CAMBRIDGE, Mass. -- The FBI has interviewed three congregants of a Cambridge mosque attended by the Boston bombing suspects, mosque officials said Tuesday.
Yusufi Vali, executive director of a Roxbury mosque who spoke at a news conference on behalf of the Islamic Society of Boston in Cambridge, said mosque officials urged their congregants who knew the brothers to talk to law enforcement this past Friday, when they learned the older brother was a bombing suspect and had attended the mosque near his Cambridge home.
While Tamerlan Tsarnaev, 26, attended the mosque "intermittently," mosque officials said, his younger brother, Dzhokhar Tsarnaev, 19, came only once with Tamerlan. Mosque officials said they don't take attendance records, but they don't believe any other Tsarnaev family members attended the mosque.
"We said, "Listen, if you know these suspects, let law enforcement know," said Vali, who declined to identify the three, saying he wanted to protect their privacy.
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Vali said he also reached out to local, state and federal law enforcement officials to offer assistance in their investigation and offered to assist with a mediator during the Watertown, Mass., standoff between police and the surviving brother. Officials didn't respond to the offer of a mediator, he said.
Vali said Tamerlan Tsarnaev didn't attend services at the mosque regularly and didn't express anti-American sentiments other than the previously reported incidents "to my knowledge."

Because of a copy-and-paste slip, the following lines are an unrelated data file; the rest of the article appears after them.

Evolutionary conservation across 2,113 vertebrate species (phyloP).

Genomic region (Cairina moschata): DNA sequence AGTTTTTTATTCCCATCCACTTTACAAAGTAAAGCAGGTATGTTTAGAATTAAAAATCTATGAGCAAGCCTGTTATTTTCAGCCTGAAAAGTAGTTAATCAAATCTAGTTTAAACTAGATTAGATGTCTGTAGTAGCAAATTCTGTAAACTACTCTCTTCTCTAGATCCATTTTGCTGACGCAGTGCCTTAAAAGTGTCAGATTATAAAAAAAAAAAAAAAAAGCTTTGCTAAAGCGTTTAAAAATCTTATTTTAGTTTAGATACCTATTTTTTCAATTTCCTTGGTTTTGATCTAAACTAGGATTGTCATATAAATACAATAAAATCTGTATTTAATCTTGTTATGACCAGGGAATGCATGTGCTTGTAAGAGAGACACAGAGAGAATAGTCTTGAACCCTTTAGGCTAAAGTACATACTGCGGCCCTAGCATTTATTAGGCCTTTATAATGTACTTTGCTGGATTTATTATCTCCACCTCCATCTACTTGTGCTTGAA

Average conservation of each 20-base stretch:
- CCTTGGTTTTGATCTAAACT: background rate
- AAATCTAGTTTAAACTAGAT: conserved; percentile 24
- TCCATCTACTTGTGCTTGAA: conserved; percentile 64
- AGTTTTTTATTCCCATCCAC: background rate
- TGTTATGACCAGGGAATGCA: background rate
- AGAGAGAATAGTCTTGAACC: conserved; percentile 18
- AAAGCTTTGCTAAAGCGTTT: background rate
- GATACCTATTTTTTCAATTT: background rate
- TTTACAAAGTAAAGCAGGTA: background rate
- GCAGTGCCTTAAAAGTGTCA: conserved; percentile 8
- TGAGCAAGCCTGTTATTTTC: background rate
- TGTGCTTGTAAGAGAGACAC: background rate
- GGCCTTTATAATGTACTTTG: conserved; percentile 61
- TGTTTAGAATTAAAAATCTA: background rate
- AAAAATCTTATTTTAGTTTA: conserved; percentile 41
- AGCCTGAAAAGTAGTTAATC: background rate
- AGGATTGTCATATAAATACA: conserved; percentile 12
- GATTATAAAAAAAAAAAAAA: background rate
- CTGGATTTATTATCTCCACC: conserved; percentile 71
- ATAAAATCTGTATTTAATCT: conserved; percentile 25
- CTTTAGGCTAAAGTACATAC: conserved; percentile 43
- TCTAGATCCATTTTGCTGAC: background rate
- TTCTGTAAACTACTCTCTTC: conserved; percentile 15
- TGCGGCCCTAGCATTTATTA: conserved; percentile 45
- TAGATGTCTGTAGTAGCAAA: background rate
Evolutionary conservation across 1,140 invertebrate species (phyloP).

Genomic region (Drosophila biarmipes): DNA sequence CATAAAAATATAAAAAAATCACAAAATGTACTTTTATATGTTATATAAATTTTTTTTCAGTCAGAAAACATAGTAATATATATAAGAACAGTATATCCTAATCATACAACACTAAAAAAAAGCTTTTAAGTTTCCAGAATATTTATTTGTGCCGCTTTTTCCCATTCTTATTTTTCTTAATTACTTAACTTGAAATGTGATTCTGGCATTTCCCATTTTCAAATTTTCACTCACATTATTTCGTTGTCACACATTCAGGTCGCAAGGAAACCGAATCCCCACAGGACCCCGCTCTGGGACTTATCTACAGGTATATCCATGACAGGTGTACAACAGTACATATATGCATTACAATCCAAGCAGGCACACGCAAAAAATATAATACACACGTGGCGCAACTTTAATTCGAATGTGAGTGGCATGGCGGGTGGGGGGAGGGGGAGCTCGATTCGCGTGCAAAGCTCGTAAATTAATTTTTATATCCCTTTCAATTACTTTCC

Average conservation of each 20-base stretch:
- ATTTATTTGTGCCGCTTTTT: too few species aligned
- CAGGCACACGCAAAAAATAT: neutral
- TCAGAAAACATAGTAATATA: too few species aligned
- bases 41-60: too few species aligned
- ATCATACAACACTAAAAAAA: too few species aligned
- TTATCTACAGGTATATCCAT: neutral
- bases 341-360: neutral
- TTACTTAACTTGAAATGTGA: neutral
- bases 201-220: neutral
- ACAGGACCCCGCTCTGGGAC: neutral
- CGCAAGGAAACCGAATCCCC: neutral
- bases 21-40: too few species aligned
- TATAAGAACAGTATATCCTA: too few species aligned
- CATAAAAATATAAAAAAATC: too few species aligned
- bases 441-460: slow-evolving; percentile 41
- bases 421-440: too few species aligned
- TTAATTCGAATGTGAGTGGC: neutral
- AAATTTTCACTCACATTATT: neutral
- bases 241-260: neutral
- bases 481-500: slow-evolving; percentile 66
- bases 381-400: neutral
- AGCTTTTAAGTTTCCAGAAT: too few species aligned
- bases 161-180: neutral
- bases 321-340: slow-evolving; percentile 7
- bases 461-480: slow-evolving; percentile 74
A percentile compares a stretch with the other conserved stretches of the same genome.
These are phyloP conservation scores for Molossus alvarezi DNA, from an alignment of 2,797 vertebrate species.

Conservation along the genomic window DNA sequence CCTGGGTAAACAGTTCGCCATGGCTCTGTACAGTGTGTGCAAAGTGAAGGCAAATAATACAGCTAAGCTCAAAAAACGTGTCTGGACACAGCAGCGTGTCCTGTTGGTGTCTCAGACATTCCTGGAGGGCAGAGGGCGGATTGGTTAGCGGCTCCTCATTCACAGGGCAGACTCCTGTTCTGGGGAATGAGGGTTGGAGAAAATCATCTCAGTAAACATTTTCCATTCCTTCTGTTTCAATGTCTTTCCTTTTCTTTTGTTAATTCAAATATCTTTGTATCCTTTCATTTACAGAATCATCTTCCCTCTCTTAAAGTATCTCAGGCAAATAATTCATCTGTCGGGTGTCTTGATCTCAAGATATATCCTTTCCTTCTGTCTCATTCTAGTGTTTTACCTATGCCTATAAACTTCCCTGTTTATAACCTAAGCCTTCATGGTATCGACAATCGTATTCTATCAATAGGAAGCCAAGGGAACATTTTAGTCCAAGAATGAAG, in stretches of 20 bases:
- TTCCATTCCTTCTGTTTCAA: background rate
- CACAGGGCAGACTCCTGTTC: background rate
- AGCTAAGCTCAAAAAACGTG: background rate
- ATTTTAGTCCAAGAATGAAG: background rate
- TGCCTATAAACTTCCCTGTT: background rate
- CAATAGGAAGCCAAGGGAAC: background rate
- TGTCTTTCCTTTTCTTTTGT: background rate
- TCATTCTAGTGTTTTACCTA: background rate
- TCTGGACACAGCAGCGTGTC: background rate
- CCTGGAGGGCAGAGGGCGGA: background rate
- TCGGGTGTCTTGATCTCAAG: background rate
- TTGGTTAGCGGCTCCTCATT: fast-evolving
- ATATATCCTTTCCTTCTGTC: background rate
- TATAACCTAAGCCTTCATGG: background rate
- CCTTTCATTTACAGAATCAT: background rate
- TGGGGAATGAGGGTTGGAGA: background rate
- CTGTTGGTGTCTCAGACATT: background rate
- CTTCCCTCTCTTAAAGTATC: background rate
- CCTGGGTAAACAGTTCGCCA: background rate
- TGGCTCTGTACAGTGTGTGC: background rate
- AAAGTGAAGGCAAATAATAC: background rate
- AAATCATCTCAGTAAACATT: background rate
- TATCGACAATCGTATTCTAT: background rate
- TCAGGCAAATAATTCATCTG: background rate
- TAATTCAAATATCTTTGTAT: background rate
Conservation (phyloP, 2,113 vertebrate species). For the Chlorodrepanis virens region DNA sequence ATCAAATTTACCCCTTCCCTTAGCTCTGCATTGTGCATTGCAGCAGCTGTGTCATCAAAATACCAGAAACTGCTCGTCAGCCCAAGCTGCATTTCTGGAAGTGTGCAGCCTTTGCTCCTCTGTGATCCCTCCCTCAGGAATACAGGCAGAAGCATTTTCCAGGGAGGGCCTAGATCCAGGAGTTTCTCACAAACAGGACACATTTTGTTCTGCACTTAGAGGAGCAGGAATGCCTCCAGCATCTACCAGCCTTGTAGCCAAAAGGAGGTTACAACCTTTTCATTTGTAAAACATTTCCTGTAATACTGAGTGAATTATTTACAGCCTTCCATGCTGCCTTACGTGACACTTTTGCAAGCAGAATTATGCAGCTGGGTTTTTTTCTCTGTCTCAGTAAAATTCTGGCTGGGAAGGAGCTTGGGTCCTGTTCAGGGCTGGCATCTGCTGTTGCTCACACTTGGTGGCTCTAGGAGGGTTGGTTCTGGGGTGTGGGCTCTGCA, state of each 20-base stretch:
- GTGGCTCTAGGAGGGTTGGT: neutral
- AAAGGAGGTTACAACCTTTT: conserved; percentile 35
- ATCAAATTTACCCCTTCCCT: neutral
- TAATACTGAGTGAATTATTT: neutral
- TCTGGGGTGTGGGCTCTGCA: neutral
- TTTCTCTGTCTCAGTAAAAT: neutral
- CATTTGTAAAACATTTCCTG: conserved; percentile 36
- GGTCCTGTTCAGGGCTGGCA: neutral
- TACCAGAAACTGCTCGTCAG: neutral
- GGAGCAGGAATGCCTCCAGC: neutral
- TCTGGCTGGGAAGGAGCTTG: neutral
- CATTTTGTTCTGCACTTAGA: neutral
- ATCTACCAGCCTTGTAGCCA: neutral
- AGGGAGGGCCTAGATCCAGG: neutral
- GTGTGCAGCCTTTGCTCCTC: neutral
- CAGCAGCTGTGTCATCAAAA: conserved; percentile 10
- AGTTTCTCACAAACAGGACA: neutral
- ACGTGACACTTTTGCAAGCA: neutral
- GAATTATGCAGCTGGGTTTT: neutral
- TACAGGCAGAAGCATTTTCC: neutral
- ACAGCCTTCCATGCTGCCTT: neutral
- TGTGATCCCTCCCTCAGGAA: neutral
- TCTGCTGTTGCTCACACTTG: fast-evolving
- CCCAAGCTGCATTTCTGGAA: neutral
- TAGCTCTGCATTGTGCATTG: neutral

He reiterated that Tamerlan was angrily derided in January by congregants when a preacher praised the Rev. Martin Luther King Jr. and Tamerlan stood up and shouted, "Hypocrite!" Congregants reacted angrily, he said, and Tamerlan left. He returned a few times after that, without further incident, officials said.
Last summer, Tamerlan also expressed displeasure when a preacher encouraged congregants to celebrate American holidays such as the Fourth of July and Thanksgiving, Vali said. The mosque's leadership told Tamerlan after the second incident in January that his behavior was unacceptable, Vali said. He continued to attend the mosque.
Vali said the mosque preaches an "American Islamic theology" that "celebrates the traditions of America."
He added, the bombings were "absolutely disgraceful. We as Bostonians want to see them brought to justice."
Nichole Mossalan, executive director of the Cambridge mosque, said Tamerlan's outbursts didn't rise to the level that mosque officials thought they should contact police.
"We are a very open, diverse and mainstream community," she said. "If their views are different, we didn't welcome that."